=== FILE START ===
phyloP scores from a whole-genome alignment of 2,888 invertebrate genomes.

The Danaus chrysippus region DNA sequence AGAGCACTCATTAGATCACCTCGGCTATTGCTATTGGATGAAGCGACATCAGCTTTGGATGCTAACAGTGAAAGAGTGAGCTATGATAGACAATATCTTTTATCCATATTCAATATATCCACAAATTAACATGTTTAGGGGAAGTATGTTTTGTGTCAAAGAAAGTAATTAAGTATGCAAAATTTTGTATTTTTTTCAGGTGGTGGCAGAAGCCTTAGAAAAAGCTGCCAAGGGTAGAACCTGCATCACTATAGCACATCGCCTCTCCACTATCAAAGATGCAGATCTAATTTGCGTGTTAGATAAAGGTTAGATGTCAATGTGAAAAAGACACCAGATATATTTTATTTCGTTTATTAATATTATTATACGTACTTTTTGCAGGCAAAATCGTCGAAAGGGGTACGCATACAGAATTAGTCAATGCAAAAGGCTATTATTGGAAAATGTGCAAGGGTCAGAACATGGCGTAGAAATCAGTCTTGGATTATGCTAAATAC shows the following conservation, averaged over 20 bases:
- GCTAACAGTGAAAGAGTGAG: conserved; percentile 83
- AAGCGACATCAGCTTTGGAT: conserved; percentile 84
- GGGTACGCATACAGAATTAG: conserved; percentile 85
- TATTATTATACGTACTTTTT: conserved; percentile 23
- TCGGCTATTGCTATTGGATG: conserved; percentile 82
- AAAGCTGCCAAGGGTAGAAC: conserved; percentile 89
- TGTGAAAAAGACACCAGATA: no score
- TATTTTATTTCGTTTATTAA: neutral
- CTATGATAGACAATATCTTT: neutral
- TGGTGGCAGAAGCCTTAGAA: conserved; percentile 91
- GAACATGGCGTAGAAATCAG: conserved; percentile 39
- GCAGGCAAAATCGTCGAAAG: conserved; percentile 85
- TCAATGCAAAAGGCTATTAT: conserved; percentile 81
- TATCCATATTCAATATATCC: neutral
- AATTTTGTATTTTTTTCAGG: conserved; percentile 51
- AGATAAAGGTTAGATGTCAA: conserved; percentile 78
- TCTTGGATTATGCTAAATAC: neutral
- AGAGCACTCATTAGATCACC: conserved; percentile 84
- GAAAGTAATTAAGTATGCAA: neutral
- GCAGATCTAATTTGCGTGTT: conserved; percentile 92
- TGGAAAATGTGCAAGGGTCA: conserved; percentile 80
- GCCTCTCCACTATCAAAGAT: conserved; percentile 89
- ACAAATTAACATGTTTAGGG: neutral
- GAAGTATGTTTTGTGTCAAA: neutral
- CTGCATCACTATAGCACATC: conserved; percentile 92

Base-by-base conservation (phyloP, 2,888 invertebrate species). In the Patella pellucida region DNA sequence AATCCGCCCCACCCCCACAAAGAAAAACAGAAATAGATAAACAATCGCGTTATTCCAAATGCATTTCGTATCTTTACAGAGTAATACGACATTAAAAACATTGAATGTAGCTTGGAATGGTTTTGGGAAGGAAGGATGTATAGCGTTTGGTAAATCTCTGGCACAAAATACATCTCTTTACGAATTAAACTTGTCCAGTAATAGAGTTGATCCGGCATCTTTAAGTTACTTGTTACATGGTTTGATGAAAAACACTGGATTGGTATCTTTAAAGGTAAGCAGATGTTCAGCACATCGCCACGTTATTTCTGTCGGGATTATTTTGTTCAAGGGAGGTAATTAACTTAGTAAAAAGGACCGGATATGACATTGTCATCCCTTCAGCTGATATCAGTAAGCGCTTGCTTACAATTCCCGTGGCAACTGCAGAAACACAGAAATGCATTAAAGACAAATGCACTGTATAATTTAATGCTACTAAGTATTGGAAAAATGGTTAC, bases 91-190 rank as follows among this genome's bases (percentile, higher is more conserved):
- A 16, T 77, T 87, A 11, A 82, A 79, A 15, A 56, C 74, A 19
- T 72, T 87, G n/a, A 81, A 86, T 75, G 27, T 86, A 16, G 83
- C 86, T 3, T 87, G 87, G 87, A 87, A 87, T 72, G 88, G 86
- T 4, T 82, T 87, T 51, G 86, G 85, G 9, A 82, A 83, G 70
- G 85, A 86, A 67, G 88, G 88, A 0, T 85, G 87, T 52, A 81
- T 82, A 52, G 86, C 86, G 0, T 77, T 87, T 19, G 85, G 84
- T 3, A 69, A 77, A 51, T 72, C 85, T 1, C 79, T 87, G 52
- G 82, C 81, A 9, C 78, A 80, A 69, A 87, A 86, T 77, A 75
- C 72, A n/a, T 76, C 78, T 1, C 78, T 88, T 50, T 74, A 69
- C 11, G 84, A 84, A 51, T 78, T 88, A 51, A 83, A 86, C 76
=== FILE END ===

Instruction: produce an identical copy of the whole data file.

phyloP scores from a whole-genome alignment of 2,888 invertebrate genomes.

The Danaus chrysippus region DNA sequence AGAGCACTCATTAGATCACCTCGGCTATTGCTATTGGATGAAGCGACATCAGCTTTGGATGCTAACAGTGAAAGAGTGAGCTATGATAGACAATATCTTTTATCCATATTCAATATATCCACAAATTAACATGTTTAGGGGAAGTATGTTTTGTGTCAAAGAAAGTAATTAAGTATGCAAAATTTTGTATTTTTTTCAGGTGGTGGCAGAAGCCTTAGAAAAAGCTGCCAAGGGTAGAACCTGCATCACTATAGCACATCGCCTCTCCACTATCAAAGATGCAGATCTAATTTGCGTGTTAGATAAAGGTTAGATGTCAATGTGAAAAAGACACCAGATATATTTTATTTCGTTTATTAATATTATTATACGTACTTTTTGCAGGCAAAATCGTCGAAAGGGGTACGCATACAGAATTAGTCAATGCAAAAGGCTATTATTGGAAAATGTGCAAGGGTCAGAACATGGCGTAGAAATCAGTCTTGGATTATGCTAAATAC shows the following conservation, averaged over 20 bases:
- GCTAACAGTGAAAGAGTGAG: conserved; percentile 83
- AAGCGACATCAGCTTTGGAT: conserved; percentile 84
- GGGTACGCATACAGAATTAG: conserved; percentile 85
- TATTATTATACGTACTTTTT: conserved; percentile 23
- TCGGCTATTGCTATTGGATG: conserved; percentile 82
- AAAGCTGCCAAGGGTAGAAC: conserved; percentile 89
- TGTGAAAAAGACACCAGATA: no score
- TATTTTATTTCGTTTATTAA: neutral
- CTATGATAGACAATATCTTT: neutral
- TGGTGGCAGAAGCCTTAGAA: conserved; percentile 91
- GAACATGGCGTAGAAATCAG: conserved; percentile 39
- GCAGGCAAAATCGTCGAAAG: conserved; percentile 85
- TCAATGCAAAAGGCTATTAT: conserved; percentile 81
- TATCCATATTCAATATATCC: neutral
- AATTTTGTATTTTTTTCAGG: conserved; percentile 51
- AGATAAAGGTTAGATGTCAA: conserved; percentile 78
- TCTTGGATTATGCTAAATAC: neutral
- AGAGCACTCATTAGATCACC: conserved; percentile 84
- GAAAGTAATTAAGTATGCAA: neutral
- GCAGATCTAATTTGCGTGTT: conserved; percentile 92
- TGGAAAATGTGCAAGGGTCA: conserved; percentile 80
- GCCTCTCCACTATCAAAGAT: conserved; percentile 89
- ACAAATTAACATGTTTAGGG: neutral
- GAAGTATGTTTTGTGTCAAA: neutral
- CTGCATCACTATAGCACATC: conserved; percentile 92

Base-by-base conservation (phyloP, 2,888 invertebrate species). In the Patella pellucida region DNA sequence AATCCGCCCCACCCCCACAAAGAAAAACAGAAATAGATAAACAATCGCGTTATTCCAAATGCATTTCGTATCTTTACAGAGTAATACGACATTAAAAACATTGAATGTAGCTTGGAATGGTTTTGGGAAGGAAGGATGTATAGCGTTTGGTAAATCTCTGGCACAAAATACATCTCTTTACGAATTAAACTTGTCCAGTAATAGAGTTGATCCGGCATCTTTAAGTTACTTGTTACATGGTTTGATGAAAAACACTGGATTGGTATCTTTAAAGGTAAGCAGATGTTCAGCACATCGCCACGTTATTTCTGTCGGGATTATTTTGTTCAAGGGAGGTAATTAACTTAGTAAAAAGGACCGGATATGACATTGTCATCCCTTCAGCTGATATCAGTAAGCGCTTGCTTACAATTCCCGTGGCAACTGCAGAAACACAGAAATGCATTAAAGACAAATGCACTGTATAATTTAATGCTACTAAGTATTGGAAAAATGGTTAC, bases 91-190 rank as follows among this genome's bases (percentile, higher is more conserved):
- A 16, T 77, T 87, A 11, A 82, A 79, A 15, A 56, C 74, A 19
- T 72, T 87, G n/a, A 81, A 86, T 75, G 27, T 86, A 16, G 83
- C 86, T 3, T 87, G 87, G 87, A 87, A 87, T 72, G 88, G 86
- T 4, T 82, T 87, T 51, G 86, G 85, G 9, A 82, A 83, G 70
- G 85, A 86, A 67, G 88, G 88, A 0, T 85, G 87, T 52, A 81
- T 82, A 52, G 86, C 86, G 0, T 77, T 87, T 19, G 85, G 84
- T 3, A 69, A 77, A 51, T 72, C 85, T 1, C 79, T 87, G 52
- G 82, C 81, A 9, C 78, A 80, A 69, A 87, A 86, T 77, A 75
- C 72, A n/a, T 76, C 78, T 1, C 78, T 88, T 50, T 74, A 69
- C 11, G 84, A 84, A 51, T 78, T 88, A 51, A 83, A 86, C 76